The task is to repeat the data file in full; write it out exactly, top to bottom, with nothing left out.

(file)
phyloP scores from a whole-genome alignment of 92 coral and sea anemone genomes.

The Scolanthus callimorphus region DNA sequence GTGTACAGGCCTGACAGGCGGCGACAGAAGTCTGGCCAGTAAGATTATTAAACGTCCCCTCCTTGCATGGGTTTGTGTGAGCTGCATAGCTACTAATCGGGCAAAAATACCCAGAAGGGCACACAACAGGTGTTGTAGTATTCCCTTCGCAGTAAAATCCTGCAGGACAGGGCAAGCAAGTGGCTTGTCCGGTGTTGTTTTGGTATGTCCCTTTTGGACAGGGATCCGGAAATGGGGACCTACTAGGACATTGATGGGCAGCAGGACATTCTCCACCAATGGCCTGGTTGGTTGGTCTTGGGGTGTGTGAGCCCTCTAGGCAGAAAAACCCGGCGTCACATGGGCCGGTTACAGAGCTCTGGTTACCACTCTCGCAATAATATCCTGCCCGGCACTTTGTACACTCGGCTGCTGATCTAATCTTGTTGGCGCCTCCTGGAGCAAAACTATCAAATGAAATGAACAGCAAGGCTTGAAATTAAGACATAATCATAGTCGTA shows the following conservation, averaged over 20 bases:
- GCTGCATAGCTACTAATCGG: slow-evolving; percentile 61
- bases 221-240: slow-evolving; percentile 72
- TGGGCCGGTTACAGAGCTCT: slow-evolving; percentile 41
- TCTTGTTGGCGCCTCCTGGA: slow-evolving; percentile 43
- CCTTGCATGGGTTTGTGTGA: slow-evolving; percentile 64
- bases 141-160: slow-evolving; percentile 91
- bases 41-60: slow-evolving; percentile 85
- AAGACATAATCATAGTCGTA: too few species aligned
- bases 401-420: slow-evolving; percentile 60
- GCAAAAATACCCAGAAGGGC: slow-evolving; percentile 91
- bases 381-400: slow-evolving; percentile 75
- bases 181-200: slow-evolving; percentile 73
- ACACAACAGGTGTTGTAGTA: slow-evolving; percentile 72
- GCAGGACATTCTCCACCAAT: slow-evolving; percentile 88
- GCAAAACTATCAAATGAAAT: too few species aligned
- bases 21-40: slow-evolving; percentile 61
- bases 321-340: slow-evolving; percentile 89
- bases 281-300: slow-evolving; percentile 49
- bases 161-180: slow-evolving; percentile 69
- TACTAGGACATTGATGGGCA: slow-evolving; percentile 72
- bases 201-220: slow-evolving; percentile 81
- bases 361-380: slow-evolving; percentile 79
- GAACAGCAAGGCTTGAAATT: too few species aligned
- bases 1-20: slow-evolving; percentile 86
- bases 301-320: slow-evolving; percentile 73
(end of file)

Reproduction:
phyloP scores from a whole-genome alignment of 92 coral and sea anemone genomes.

The Scolanthus callimorphus region DNA sequence GTGTACAGGCCTGACAGGCGGCGACAGAAGTCTGGCCAGTAAGATTATTAAACGTCCCCTCCTTGCATGGGTTTGTGTGAGCTGCATAGCTACTAATCGGGCAAAAATACCCAGAAGGGCACACAACAGGTGTTGTAGTATTCCCTTCGCAGTAAAATCCTGCAGGACAGGGCAAGCAAGTGGCTTGTCCGGTGTTGTTTTGGTATGTCCCTTTTGGACAGGGATCCGGAAATGGGGACCTACTAGGACATTGATGGGCAGCAGGACATTCTCCACCAATGGCCTGGTTGGTTGGTCTTGGGGTGTGTGAGCCCTCTAGGCAGAAAAACCCGGCGTCACATGGGCCGGTTACAGAGCTCTGGTTACCACTCTCGCAATAATATCCTGCCCGGCACTTTGTACACTCGGCTGCTGATCTAATCTTGTTGGCGCCTCCTGGAGCAAAACTATCAAATGAAATGAACAGCAAGGCTTGAAATTAAGACATAATCATAGTCGTA shows the following conservation, averaged over 20 bases:
- GCTGCATAGCTACTAATCGG: slow-evolving; percentile 61
- bases 221-240: slow-evolving; percentile 72
- TGGGCCGGTTACAGAGCTCT: slow-evolving; percentile 41
- TCTTGTTGGCGCCTCCTGGA: slow-evolving; percentile 43
- CCTTGCATGGGTTTGTGTGA: slow-evolving; percentile 64
- bases 141-160: slow-evolving; percentile 91
- bases 41-60: slow-evolving; percentile 85
- AAGACATAATCATAGTCGTA: too few species aligned
- bases 401-420: slow-evolving; percentile 60
- GCAAAAATACCCAGAAGGGC: slow-evolving; percentile 91
- bases 381-400: slow-evolving; percentile 75
- bases 181-200: slow-evolving; percentile 73
- ACACAACAGGTGTTGTAGTA: slow-evolving; percentile 72
- GCAGGACATTCTCCACCAAT: slow-evolving; percentile 88
- GCAAAACTATCAAATGAAAT: too few species aligned
- bases 21-40: slow-evolving; percentile 61
- bases 321-340: slow-evolving; percentile 89
- bases 281-300: slow-evolving; percentile 49
- bases 161-180: slow-evolving; percentile 69
- TACTAGGACATTGATGGGCA: slow-evolving; percentile 72
- bases 201-220: slow-evolving; percentile 81
- bases 361-380: slow-evolving; percentile 79
- GAACAGCAAGGCTTGAAATT: too few species aligned
- bases 1-20: slow-evolving; percentile 86
- bases 301-320: slow-evolving; percentile 73